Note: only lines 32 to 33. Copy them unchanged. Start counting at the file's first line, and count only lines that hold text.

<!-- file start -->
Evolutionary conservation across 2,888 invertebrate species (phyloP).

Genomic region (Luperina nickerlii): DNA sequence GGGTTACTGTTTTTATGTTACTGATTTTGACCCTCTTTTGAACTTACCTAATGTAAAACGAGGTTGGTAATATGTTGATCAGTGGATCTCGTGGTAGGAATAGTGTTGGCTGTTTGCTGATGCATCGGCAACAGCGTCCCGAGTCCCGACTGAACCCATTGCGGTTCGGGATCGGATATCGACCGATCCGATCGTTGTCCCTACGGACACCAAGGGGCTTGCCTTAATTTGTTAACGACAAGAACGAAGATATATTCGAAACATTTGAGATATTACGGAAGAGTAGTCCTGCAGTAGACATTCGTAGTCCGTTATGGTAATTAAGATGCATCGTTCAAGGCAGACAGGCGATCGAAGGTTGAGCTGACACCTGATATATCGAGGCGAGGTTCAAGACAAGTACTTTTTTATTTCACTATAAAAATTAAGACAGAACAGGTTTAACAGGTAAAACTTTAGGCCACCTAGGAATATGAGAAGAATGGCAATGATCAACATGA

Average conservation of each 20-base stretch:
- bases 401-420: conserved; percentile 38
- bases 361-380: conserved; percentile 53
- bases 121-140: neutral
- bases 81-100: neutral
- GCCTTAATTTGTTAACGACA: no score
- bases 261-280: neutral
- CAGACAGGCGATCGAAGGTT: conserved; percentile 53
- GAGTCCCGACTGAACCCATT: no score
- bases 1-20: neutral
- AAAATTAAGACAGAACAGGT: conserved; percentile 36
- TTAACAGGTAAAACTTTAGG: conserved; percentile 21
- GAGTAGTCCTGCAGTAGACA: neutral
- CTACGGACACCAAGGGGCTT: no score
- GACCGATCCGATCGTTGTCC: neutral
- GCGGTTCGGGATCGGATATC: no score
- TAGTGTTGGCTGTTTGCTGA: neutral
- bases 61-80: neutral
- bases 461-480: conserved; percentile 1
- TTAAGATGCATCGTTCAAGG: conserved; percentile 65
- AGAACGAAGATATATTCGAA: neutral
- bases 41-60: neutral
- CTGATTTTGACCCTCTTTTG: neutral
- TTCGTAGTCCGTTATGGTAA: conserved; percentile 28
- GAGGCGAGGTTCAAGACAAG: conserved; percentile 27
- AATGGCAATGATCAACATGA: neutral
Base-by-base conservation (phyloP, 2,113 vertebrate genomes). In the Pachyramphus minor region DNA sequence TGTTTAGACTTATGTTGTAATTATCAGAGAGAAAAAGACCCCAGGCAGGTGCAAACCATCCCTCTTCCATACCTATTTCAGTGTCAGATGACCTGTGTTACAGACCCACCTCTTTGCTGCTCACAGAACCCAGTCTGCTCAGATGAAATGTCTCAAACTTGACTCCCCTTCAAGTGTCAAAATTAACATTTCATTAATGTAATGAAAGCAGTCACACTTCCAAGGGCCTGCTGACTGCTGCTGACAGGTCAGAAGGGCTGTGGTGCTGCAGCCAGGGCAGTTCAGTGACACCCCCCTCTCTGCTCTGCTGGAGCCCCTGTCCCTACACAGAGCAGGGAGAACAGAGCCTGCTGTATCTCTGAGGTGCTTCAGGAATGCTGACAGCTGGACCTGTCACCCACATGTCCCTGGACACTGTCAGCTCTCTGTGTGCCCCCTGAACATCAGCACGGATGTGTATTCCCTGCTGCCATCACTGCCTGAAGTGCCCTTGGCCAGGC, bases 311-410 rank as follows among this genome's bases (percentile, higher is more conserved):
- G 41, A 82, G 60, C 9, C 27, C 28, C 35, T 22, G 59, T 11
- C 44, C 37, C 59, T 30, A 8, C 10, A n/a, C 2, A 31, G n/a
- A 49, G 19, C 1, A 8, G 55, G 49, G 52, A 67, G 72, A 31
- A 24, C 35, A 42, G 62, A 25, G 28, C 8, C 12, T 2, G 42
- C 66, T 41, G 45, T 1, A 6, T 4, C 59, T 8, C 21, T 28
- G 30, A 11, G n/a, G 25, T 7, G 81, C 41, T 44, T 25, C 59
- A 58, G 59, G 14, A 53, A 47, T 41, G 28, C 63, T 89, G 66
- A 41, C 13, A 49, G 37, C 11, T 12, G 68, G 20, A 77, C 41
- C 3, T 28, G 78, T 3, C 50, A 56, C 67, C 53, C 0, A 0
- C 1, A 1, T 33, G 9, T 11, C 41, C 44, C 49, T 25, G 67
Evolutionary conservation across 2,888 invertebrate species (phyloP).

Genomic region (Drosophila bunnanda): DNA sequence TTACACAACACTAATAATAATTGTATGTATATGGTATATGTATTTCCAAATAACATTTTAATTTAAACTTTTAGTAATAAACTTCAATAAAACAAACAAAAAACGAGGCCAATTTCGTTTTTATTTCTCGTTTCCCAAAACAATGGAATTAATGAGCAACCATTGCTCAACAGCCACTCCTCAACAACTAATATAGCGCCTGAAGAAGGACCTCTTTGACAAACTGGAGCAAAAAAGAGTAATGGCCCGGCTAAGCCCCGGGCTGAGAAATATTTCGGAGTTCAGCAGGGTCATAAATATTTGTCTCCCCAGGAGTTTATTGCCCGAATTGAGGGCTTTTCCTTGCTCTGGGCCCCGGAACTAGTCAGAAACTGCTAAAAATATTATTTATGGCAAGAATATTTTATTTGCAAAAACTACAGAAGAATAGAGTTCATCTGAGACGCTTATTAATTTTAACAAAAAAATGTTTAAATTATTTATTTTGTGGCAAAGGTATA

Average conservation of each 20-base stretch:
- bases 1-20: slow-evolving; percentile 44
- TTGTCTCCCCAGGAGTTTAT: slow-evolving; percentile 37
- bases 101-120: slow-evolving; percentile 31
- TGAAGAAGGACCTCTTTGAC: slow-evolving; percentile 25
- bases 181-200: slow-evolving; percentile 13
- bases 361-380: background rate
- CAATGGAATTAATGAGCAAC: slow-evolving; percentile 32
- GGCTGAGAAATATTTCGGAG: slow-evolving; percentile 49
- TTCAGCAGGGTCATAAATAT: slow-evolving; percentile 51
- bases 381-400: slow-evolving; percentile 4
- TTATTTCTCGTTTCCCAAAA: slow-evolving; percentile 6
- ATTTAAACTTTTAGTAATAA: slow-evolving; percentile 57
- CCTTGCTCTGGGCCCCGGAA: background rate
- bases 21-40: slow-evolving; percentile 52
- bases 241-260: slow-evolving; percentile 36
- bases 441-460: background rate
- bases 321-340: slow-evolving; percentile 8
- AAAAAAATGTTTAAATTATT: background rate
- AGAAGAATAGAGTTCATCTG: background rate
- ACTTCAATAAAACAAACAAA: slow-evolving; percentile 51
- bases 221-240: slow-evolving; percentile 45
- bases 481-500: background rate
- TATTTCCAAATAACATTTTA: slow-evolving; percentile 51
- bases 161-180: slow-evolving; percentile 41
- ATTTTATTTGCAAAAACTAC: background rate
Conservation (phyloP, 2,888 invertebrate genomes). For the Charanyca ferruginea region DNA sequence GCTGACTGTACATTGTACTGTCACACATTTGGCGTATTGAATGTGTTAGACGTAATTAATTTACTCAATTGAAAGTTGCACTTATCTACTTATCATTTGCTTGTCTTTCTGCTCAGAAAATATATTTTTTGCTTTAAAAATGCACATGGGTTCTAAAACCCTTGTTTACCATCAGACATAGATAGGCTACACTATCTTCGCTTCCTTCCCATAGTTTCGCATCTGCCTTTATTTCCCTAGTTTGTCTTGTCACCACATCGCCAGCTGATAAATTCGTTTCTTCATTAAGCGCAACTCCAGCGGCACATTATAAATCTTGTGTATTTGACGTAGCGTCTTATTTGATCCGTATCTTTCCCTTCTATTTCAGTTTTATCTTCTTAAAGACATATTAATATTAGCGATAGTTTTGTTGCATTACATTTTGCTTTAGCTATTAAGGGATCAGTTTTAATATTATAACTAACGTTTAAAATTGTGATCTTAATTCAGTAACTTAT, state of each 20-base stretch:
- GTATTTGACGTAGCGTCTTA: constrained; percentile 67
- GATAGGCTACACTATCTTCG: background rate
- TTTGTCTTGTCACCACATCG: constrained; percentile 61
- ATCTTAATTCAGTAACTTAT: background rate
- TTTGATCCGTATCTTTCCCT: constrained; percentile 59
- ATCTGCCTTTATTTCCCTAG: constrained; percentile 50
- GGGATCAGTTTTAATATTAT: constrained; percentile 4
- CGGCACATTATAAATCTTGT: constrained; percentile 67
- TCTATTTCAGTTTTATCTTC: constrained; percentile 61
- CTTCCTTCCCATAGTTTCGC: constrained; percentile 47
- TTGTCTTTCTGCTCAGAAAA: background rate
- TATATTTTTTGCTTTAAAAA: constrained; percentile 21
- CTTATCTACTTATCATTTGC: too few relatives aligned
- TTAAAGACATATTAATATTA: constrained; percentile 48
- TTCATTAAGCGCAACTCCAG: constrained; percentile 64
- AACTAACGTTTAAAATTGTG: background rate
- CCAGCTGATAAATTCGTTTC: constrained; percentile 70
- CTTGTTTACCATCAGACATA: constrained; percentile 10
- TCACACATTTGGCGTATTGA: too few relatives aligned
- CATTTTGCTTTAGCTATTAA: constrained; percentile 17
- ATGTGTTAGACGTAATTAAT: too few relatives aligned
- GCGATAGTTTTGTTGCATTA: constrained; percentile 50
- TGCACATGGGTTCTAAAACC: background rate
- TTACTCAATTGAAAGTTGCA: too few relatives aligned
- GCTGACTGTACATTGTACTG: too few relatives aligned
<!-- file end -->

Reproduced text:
- A 49, G 19, C 1, A 8, G 55, G 49, G 52, A 67, G 72, A 31
- A 24, C 35, A 42, G 62, A 25, G 28, C 8, C 12, T 2, G 42